Campus Reform | EXCLUSIVE VIDEO: Scholar counters claims of 1619 Project in new book

EXCLUSIVE VIDEO: Scholar counters claims of 1619 Project in new book

Campus Reform recently interviewed author Peter Wood about his new book, 1620: A Critical Response to the 1619 Project.

Wood said “the 1619 project teaches a kind of self-hatred, self-loathing” attitude toward the United States of America.

In his research and work with writing the book, Wood found many reasons to believe that America is in fact a noble country.

The 1619 Project has been a topic of discussion on multiple college campuses. Developed by The New York Times, the project “aims to reframe the country’s history by placing the consequences of slavery and the contributions of Black Americans at the very center of our national narrative.” 

The project has been heavily criticized by historians and scholars across the country. Among the project's critics is author and president of the National Association of Scholars Peter Wood wrote a response to the project in his book titled, 1620: A Critical Response to the 1619 Project.

Wood said his book stresses the fact that the country began in 1776, not 1619.

“I was looking for a succinct way to say, that's not really where we began. It may be historically interesting...but it's not our origin story,” Wood said. “The United States, of course, came into existence in 1776 with the Declaration of Independence.”

Wood said there are many dangers that come with teaching an entire generation of Americans this history. 

“The 1619 project teaches a kind of self-hatred, self-loathing,” he said. “It looks back to our history as a tissue of oppression, of racism from the get-go and from the denial of rights and opportunities to people of African American, or African heritage."

[RELATED: 1619 Project writer Nikole Hannah-Jones says American flag outside childhood home 'embarrassed' her]

He also said that “it preaches to everybody else, that you're responsible for all the terrible things that happen to the African American community. That is a really impossible way to view our country. It leaves out all of our important achievements, or it takes those achievements and turns them upside down and makes them into atrocities.”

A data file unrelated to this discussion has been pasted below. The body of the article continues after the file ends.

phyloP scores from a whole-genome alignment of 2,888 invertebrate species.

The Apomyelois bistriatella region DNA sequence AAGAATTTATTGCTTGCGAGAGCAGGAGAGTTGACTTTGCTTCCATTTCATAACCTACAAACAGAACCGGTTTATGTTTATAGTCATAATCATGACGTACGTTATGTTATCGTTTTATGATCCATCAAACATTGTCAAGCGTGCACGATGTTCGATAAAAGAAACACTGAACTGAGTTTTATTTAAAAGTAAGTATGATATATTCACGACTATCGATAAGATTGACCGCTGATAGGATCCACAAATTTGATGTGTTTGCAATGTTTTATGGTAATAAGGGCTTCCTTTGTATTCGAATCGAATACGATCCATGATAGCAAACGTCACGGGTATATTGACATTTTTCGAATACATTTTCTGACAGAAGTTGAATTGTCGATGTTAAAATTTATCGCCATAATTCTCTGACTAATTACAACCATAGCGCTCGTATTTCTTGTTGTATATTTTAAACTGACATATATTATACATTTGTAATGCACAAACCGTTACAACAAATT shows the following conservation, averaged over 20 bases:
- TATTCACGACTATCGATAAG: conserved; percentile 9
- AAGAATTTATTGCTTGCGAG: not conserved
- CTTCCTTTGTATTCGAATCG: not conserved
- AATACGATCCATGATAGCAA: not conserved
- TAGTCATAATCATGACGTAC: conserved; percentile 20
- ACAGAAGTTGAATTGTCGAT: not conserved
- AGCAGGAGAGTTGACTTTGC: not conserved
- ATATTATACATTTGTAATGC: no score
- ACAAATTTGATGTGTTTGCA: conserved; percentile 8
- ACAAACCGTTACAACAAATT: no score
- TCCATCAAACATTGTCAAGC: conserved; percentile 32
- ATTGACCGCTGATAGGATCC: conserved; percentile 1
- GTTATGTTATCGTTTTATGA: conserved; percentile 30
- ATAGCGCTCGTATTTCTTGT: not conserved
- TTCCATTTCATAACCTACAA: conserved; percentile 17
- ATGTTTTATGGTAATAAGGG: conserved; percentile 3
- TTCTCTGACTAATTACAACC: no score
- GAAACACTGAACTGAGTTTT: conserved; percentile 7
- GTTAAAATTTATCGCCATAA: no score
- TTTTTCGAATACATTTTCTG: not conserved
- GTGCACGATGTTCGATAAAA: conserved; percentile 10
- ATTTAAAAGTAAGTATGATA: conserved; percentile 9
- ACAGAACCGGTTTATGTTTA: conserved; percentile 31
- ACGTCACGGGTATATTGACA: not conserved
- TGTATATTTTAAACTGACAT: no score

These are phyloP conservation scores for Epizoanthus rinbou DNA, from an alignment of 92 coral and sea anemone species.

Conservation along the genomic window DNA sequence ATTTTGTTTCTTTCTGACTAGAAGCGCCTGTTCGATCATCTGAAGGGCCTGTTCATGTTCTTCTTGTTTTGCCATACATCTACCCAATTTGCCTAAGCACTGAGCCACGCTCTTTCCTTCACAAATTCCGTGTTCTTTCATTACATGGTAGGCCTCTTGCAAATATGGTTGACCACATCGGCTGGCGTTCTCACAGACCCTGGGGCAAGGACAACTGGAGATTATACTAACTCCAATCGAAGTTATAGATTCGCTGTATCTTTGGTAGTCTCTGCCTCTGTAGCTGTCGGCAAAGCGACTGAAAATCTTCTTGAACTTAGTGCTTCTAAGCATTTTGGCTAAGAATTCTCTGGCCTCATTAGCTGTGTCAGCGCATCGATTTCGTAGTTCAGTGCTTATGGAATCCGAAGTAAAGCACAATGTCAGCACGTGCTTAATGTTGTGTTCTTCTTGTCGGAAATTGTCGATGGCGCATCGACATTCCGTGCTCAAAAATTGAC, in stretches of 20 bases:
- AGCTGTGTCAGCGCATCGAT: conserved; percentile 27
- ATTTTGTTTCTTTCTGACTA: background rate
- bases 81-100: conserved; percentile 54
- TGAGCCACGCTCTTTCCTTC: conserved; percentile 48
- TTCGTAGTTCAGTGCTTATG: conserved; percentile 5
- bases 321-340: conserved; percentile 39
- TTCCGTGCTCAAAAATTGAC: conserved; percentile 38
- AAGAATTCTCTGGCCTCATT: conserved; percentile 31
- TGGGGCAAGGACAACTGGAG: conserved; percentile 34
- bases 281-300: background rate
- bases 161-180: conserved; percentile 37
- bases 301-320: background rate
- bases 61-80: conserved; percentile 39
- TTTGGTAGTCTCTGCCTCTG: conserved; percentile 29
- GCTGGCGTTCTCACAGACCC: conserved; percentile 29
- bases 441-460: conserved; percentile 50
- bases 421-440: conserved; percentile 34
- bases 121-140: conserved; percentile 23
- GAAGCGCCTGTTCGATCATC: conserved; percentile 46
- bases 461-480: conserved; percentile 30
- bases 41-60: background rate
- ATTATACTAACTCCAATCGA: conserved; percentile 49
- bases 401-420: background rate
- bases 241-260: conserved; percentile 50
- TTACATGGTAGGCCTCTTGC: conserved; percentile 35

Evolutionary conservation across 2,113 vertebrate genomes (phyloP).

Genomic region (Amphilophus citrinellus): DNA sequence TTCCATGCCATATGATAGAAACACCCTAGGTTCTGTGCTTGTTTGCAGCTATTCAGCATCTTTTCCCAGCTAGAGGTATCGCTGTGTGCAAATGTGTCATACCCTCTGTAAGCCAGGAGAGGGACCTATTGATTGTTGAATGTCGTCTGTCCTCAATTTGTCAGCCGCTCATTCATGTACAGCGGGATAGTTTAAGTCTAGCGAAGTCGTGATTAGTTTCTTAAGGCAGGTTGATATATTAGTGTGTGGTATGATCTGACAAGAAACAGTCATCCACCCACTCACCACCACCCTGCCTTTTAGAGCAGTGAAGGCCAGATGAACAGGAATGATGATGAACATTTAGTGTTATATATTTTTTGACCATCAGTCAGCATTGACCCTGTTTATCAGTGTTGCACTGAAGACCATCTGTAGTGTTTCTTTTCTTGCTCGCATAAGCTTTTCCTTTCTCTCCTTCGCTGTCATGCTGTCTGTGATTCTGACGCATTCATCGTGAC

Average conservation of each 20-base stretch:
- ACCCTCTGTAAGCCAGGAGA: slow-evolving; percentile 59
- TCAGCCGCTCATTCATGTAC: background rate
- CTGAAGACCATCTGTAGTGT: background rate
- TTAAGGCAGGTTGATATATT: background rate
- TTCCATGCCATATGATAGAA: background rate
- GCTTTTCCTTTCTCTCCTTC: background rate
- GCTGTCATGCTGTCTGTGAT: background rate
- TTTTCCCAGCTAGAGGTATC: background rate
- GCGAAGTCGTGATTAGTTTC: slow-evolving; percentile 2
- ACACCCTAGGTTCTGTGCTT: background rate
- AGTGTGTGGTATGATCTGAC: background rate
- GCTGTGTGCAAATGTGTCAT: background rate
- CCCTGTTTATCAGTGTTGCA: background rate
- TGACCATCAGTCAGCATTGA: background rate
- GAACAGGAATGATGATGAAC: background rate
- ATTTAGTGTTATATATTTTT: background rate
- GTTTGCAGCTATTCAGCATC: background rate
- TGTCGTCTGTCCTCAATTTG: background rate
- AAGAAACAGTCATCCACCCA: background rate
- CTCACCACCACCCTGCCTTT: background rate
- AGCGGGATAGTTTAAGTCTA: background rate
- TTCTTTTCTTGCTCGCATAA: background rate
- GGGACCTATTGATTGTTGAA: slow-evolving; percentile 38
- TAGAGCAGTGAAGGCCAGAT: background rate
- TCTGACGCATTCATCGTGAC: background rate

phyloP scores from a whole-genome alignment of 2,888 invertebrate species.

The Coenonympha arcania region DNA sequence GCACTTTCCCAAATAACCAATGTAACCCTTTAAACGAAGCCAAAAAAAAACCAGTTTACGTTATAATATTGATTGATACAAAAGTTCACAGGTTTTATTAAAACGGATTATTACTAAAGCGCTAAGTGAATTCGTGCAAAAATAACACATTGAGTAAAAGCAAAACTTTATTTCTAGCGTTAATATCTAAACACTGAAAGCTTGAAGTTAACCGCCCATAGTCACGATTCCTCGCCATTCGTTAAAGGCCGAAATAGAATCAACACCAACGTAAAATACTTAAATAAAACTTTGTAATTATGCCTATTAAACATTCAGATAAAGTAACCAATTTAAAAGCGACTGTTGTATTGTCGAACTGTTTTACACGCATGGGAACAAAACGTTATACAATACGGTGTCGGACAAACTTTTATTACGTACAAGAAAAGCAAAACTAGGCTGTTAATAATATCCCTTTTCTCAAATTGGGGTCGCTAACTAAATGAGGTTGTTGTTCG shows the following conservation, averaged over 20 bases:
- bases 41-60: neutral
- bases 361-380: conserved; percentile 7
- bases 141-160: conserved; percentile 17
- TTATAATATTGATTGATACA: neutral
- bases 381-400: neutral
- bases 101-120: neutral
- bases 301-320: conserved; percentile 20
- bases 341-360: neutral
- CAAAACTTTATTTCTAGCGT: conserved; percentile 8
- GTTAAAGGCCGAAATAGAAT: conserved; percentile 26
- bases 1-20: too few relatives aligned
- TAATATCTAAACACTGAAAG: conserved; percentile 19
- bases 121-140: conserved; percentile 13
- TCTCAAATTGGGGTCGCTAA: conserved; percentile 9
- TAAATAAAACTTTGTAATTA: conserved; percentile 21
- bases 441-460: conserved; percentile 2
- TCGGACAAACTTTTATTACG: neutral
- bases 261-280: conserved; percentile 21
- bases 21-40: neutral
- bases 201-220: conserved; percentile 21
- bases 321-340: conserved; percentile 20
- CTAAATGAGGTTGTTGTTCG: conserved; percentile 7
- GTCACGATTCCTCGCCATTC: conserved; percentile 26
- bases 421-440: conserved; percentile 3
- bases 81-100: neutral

Campus Reform asked Wood what he thought the overall goals of the 1619 Project were. 

He said there were multiple goals.

“One of the goals was to drive President Trump out of office. We know that during the summer of 2019,  the editors of The New York Times were deeply disappointed with the outcome of the Mueller investigation,” Wood said. “They sat around and discussed what else they could do to undermine the Trump presidency, they came up with this idea.”

Wood also said a “desire to tear down this country” was one of the other goals of the project. Wood said there is plenty of evidence that points to the greatness of this country. 

[RELATED: U Oregon’s 1619 Project common read 'aims to reframe' US history]

“We became the most prosperous nation in the history of the world. That was by our industry, by our individualism, by our ability to invent and to turn those inventions into prosperity for all. We are a nation that achieved a higher level of equality among people who were originally unequal,” he said. 

“We welcome into this country many millions of immigrants, simulating them to a vision of what it means to be a free and equal people,” Wood said. “So that's the history that needs to be told. I fear it's history that is not being told well, given the readiness by which our schools and colleges have adopted this ‘hate America first’ agenda.”

Wood’s book will be released on Nov. 17. It is available on Amazon and other retail stores

Follow the author of this article on Twitter: @opheliejacobson